What is Dash? (DASH)
One of the first prominent alternative cryptocurrencies, Dash was among a group of early projects to copy and modify Bitcoin’s code in an attempt to reach a broader market.
But Dash would go on to differentiate its technology considerably in the wake of its 2014 launch, adding new features meant to make transactions work more like traditional online payments.
InstantSend, for example, allowed users to transfer DASH without waiting for transactions to be confirmed on the Dash blockchain. Instead, users could send cryptocurrency to special nodes (called Masternodes) that would lock the funds before recording them in an upcoming block.
PrivateSend, another feature of Dash, enabled users to send transactions using a built-in mixing service. Users could send their DASH to Masternodes, which would mix the transactions with others, obscuring the trail of the original transaction.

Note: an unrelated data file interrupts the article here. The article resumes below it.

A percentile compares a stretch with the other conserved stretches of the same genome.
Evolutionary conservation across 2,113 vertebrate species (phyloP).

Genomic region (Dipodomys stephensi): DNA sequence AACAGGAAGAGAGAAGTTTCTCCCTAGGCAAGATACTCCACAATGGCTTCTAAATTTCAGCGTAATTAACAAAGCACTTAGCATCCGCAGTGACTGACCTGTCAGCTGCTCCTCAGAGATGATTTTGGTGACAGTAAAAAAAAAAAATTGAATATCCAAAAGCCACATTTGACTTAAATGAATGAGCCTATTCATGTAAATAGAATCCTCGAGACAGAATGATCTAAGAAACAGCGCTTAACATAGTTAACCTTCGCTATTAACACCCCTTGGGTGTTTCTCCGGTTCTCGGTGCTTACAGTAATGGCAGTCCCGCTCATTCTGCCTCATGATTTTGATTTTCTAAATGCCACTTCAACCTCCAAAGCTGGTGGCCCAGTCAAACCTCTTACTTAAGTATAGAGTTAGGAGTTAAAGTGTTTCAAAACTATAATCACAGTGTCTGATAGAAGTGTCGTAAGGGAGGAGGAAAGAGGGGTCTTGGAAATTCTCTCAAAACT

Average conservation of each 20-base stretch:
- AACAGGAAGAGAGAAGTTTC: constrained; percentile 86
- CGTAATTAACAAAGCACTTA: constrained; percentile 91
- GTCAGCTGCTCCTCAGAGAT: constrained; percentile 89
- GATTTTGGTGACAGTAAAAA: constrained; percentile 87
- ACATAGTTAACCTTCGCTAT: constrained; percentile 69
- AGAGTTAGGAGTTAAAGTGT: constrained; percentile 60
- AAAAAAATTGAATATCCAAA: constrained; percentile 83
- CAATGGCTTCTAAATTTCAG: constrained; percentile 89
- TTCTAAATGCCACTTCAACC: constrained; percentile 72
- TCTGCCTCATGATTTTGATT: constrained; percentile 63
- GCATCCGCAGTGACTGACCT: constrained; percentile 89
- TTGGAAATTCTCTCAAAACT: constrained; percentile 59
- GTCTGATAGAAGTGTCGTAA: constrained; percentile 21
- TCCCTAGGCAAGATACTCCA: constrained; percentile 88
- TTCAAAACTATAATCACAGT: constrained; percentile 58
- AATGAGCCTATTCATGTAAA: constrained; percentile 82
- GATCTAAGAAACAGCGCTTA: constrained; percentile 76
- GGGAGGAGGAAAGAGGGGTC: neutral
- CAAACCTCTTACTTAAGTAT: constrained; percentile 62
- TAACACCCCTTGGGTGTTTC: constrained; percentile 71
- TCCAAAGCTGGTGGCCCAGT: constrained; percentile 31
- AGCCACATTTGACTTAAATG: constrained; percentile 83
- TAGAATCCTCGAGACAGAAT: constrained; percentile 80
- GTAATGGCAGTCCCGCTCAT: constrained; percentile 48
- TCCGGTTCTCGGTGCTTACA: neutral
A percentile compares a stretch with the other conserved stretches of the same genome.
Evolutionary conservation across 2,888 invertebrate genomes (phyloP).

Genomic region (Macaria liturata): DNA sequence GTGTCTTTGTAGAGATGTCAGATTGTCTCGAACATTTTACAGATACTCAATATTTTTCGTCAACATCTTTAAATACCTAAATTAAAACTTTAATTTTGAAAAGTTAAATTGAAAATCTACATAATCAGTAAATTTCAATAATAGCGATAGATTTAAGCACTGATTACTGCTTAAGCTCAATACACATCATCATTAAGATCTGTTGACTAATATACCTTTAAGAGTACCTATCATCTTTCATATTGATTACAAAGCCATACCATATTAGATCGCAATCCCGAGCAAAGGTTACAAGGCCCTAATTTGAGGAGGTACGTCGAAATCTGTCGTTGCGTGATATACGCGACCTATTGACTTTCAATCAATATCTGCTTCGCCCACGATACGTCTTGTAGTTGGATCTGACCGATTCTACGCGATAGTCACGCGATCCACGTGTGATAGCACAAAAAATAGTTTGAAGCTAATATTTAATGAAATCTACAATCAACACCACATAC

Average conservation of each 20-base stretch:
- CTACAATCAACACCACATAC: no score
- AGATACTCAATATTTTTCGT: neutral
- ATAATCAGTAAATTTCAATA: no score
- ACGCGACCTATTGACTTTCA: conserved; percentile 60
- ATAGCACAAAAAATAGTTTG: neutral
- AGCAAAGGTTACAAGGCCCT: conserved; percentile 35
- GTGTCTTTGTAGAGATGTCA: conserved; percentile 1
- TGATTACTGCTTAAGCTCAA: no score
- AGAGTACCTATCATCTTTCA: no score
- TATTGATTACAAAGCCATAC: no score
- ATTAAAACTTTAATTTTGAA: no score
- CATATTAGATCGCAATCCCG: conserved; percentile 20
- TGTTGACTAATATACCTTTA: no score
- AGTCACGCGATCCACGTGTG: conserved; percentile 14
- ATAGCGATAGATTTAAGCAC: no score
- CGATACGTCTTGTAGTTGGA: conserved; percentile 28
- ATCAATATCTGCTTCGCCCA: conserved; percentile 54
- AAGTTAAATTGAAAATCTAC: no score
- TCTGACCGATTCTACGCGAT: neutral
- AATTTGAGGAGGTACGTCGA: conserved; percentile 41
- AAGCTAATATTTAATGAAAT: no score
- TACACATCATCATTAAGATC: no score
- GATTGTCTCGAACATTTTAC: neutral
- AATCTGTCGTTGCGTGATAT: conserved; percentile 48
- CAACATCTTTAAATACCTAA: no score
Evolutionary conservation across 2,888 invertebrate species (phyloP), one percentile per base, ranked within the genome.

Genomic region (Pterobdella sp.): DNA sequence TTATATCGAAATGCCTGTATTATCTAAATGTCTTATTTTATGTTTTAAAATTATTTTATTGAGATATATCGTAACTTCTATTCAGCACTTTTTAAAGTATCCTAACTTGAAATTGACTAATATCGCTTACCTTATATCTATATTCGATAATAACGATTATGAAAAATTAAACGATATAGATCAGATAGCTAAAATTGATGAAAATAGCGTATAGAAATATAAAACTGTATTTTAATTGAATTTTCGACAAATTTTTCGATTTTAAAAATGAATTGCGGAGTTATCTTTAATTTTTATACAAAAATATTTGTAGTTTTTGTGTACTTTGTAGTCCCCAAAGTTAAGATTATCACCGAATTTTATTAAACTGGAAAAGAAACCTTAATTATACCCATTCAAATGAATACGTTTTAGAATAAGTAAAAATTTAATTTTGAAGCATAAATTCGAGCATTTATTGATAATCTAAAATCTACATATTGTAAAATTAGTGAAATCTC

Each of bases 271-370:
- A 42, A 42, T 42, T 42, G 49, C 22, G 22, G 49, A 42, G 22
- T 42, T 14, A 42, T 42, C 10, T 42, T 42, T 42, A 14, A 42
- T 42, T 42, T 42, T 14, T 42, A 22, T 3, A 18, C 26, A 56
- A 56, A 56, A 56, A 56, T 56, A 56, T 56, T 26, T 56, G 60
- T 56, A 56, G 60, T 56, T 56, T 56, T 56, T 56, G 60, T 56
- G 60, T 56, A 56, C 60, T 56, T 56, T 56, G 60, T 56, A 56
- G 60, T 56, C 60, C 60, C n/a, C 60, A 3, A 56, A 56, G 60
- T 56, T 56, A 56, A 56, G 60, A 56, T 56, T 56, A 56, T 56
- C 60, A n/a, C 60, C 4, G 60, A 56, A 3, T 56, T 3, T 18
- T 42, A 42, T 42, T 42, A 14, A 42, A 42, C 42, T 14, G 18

Still, Dash would go further, embracing more experimental features designed to give anyone who owned a certain amount of DASH the ability to participate in the operation of its blockchain at a time before staking protocols were the norm.
Today, Dash is even partly run through a series of contracts on its blockchain that help manage the development, marketing and infrastructure of the software.
The Dash team now keeps users updated on changes through its website and Reddit forum.
How does Dash work?
For those familiar with any proof-of-work cryptocurrency (like Bitcoin or Litecoin), the first tier of the Dash blockchain operates in much the same way.
This layer is powered by miners who compete to create new blocks and secure the blockchain. Miners preserve the Dash blockchain’s transaction history, while preventing double spending.
The difference between Dash and Bitcoin is that it has an average block time of 2.5 minutes (compared to 10 minutes) and miners only receive 45% of the DASH minted in each block (as opposed to 100% on Bitcoin).
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